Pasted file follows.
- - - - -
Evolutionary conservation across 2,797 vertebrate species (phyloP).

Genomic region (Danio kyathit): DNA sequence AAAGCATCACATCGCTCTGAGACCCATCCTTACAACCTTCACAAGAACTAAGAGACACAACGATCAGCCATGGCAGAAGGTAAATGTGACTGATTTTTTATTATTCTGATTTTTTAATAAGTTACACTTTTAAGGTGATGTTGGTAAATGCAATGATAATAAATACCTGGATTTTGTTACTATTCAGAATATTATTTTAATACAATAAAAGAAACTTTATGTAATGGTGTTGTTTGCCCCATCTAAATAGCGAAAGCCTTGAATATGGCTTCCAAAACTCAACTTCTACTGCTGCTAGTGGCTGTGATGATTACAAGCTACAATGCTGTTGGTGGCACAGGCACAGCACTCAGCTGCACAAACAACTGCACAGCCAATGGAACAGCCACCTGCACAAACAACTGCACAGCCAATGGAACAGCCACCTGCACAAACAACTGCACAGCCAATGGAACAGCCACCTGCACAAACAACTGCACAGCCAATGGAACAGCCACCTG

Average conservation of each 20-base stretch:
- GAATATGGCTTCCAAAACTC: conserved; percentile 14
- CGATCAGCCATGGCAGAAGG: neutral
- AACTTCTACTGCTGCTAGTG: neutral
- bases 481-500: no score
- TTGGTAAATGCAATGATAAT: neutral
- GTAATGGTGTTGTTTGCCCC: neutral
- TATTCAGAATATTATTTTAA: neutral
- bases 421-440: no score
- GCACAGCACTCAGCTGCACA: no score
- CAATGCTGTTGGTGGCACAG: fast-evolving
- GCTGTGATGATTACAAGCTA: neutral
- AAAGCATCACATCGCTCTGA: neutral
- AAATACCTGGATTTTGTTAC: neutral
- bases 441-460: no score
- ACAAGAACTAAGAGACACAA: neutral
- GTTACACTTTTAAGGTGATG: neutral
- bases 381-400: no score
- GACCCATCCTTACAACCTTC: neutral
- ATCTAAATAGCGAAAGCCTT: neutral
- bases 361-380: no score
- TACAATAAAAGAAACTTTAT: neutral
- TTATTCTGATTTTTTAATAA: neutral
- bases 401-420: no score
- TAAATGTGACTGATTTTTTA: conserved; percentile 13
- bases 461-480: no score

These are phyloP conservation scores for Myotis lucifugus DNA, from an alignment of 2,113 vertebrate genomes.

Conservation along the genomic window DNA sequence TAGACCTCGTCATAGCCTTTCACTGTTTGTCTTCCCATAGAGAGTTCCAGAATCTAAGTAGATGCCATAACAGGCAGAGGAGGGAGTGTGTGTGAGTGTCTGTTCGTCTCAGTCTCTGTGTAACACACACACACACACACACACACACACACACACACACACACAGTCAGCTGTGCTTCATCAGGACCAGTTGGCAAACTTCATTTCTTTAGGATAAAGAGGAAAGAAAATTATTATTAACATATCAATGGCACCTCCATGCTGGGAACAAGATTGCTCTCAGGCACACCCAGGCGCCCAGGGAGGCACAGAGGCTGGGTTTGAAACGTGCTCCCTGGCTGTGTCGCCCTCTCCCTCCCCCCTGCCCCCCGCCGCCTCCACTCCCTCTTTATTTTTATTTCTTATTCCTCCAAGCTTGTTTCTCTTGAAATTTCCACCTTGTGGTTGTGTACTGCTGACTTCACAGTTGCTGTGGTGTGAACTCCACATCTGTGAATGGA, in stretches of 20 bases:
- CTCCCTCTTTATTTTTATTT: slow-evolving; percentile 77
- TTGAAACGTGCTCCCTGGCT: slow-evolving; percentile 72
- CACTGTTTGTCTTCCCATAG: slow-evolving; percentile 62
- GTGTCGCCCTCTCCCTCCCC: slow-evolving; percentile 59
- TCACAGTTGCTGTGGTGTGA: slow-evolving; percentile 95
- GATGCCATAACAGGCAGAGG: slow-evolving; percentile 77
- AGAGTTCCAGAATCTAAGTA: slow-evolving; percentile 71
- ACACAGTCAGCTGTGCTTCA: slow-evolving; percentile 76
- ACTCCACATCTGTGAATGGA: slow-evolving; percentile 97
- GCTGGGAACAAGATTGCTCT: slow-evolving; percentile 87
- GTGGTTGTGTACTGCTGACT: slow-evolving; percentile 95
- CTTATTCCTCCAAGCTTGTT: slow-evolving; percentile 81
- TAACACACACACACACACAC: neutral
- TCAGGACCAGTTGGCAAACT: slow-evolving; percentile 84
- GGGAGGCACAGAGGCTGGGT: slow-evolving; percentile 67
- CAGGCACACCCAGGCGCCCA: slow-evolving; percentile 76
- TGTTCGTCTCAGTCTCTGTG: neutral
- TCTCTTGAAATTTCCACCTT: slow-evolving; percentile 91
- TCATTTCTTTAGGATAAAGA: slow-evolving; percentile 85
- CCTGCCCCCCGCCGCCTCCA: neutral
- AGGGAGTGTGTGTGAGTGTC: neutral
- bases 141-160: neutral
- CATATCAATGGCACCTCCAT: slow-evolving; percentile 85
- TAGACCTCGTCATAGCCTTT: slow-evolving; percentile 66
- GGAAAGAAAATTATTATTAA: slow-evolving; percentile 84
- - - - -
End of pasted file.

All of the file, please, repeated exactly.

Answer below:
Evolutionary conservation across 2,797 vertebrate species (phyloP).

Genomic region (Danio kyathit): DNA sequence AAAGCATCACATCGCTCTGAGACCCATCCTTACAACCTTCACAAGAACTAAGAGACACAACGATCAGCCATGGCAGAAGGTAAATGTGACTGATTTTTTATTATTCTGATTTTTTAATAAGTTACACTTTTAAGGTGATGTTGGTAAATGCAATGATAATAAATACCTGGATTTTGTTACTATTCAGAATATTATTTTAATACAATAAAAGAAACTTTATGTAATGGTGTTGTTTGCCCCATCTAAATAGCGAAAGCCTTGAATATGGCTTCCAAAACTCAACTTCTACTGCTGCTAGTGGCTGTGATGATTACAAGCTACAATGCTGTTGGTGGCACAGGCACAGCACTCAGCTGCACAAACAACTGCACAGCCAATGGAACAGCCACCTGCACAAACAACTGCACAGCCAATGGAACAGCCACCTGCACAAACAACTGCACAGCCAATGGAACAGCCACCTGCACAAACAACTGCACAGCCAATGGAACAGCCACCTG

Average conservation of each 20-base stretch:
- GAATATGGCTTCCAAAACTC: conserved; percentile 14
- CGATCAGCCATGGCAGAAGG: neutral
- AACTTCTACTGCTGCTAGTG: neutral
- bases 481-500: no score
- TTGGTAAATGCAATGATAAT: neutral
- GTAATGGTGTTGTTTGCCCC: neutral
- TATTCAGAATATTATTTTAA: neutral
- bases 421-440: no score
- GCACAGCACTCAGCTGCACA: no score
- CAATGCTGTTGGTGGCACAG: fast-evolving
- GCTGTGATGATTACAAGCTA: neutral
- AAAGCATCACATCGCTCTGA: neutral
- AAATACCTGGATTTTGTTAC: neutral
- bases 441-460: no score
- ACAAGAACTAAGAGACACAA: neutral
- GTTACACTTTTAAGGTGATG: neutral
- bases 381-400: no score
- GACCCATCCTTACAACCTTC: neutral
- ATCTAAATAGCGAAAGCCTT: neutral
- bases 361-380: no score
- TACAATAAAAGAAACTTTAT: neutral
- TTATTCTGATTTTTTAATAA: neutral
- bases 401-420: no score
- TAAATGTGACTGATTTTTTA: conserved; percentile 13
- bases 461-480: no score

These are phyloP conservation scores for Myotis lucifugus DNA, from an alignment of 2,113 vertebrate genomes.

Conservation along the genomic window DNA sequence TAGACCTCGTCATAGCCTTTCACTGTTTGTCTTCCCATAGAGAGTTCCAGAATCTAAGTAGATGCCATAACAGGCAGAGGAGGGAGTGTGTGTGAGTGTCTGTTCGTCTCAGTCTCTGTGTAACACACACACACACACACACACACACACACACACACACACACAGTCAGCTGTGCTTCATCAGGACCAGTTGGCAAACTTCATTTCTTTAGGATAAAGAGGAAAGAAAATTATTATTAACATATCAATGGCACCTCCATGCTGGGAACAAGATTGCTCTCAGGCACACCCAGGCGCCCAGGGAGGCACAGAGGCTGGGTTTGAAACGTGCTCCCTGGCTGTGTCGCCCTCTCCCTCCCCCCTGCCCCCCGCCGCCTCCACTCCCTCTTTATTTTTATTTCTTATTCCTCCAAGCTTGTTTCTCTTGAAATTTCCACCTTGTGGTTGTGTACTGCTGACTTCACAGTTGCTGTGGTGTGAACTCCACATCTGTGAATGGA, in stretches of 20 bases:
- CTCCCTCTTTATTTTTATTT: slow-evolving; percentile 77
- TTGAAACGTGCTCCCTGGCT: slow-evolving; percentile 72
- CACTGTTTGTCTTCCCATAG: slow-evolving; percentile 62
- GTGTCGCCCTCTCCCTCCCC: slow-evolving; percentile 59
- TCACAGTTGCTGTGGTGTGA: slow-evolving; percentile 95
- GATGCCATAACAGGCAGAGG: slow-evolving; percentile 77
- AGAGTTCCAGAATCTAAGTA: slow-evolving; percentile 71
- ACACAGTCAGCTGTGCTTCA: slow-evolving; percentile 76
- ACTCCACATCTGTGAATGGA: slow-evolving; percentile 97
- GCTGGGAACAAGATTGCTCT: slow-evolving; percentile 87
- GTGGTTGTGTACTGCTGACT: slow-evolving; percentile 95
- CTTATTCCTCCAAGCTTGTT: slow-evolving; percentile 81
- TAACACACACACACACACAC: neutral
- TCAGGACCAGTTGGCAAACT: slow-evolving; percentile 84
- GGGAGGCACAGAGGCTGGGT: slow-evolving; percentile 67
- CAGGCACACCCAGGCGCCCA: slow-evolving; percentile 76
- TGTTCGTCTCAGTCTCTGTG: neutral
- TCTCTTGAAATTTCCACCTT: slow-evolving; percentile 91
- TCATTTCTTTAGGATAAAGA: slow-evolving; percentile 85
- CCTGCCCCCCGCCGCCTCCA: neutral
- AGGGAGTGTGTGTGAGTGTC: neutral
- bases 141-160: neutral
- CATATCAATGGCACCTCCAT: slow-evolving; percentile 85
- TAGACCTCGTCATAGCCTTT: slow-evolving; percentile 66
- GGAAAGAAAATTATTATTAA: slow-evolving; percentile 84